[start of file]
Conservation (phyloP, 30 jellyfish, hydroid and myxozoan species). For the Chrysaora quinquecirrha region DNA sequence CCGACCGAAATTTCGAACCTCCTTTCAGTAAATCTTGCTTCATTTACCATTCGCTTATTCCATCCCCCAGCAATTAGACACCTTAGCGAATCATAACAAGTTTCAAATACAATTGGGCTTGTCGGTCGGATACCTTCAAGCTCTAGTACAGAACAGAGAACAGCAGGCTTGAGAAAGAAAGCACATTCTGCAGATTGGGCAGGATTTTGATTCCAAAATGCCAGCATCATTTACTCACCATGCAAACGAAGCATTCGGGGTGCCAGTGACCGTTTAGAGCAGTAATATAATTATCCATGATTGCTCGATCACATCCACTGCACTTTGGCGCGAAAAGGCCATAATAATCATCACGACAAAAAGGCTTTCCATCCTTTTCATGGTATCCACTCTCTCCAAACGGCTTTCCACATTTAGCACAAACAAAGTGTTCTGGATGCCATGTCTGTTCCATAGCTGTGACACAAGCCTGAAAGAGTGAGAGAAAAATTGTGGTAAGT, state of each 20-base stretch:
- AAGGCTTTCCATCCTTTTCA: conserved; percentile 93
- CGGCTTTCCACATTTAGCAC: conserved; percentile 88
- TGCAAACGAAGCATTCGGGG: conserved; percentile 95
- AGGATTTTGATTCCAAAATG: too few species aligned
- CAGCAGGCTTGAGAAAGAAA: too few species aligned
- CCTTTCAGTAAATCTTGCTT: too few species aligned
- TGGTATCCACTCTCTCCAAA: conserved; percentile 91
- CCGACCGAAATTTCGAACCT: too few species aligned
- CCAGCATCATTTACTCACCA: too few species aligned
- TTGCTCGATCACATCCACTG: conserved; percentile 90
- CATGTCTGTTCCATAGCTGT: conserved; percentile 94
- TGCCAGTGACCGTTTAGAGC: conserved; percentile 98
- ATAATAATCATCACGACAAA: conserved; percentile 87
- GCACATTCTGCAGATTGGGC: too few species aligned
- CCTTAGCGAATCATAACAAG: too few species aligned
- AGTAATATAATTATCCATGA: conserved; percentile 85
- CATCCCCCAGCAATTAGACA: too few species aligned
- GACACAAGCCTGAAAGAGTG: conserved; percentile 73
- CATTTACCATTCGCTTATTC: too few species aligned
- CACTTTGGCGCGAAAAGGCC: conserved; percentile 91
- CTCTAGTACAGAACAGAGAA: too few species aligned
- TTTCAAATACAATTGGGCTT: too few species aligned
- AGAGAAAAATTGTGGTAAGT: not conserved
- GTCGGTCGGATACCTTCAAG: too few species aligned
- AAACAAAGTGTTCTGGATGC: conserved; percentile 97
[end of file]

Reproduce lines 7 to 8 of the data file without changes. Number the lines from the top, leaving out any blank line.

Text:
- CCTTTCAGTAAATCTTGCTT: too few species aligned
- TGGTATCCACTCTCTCCAAA: conserved; percentile 91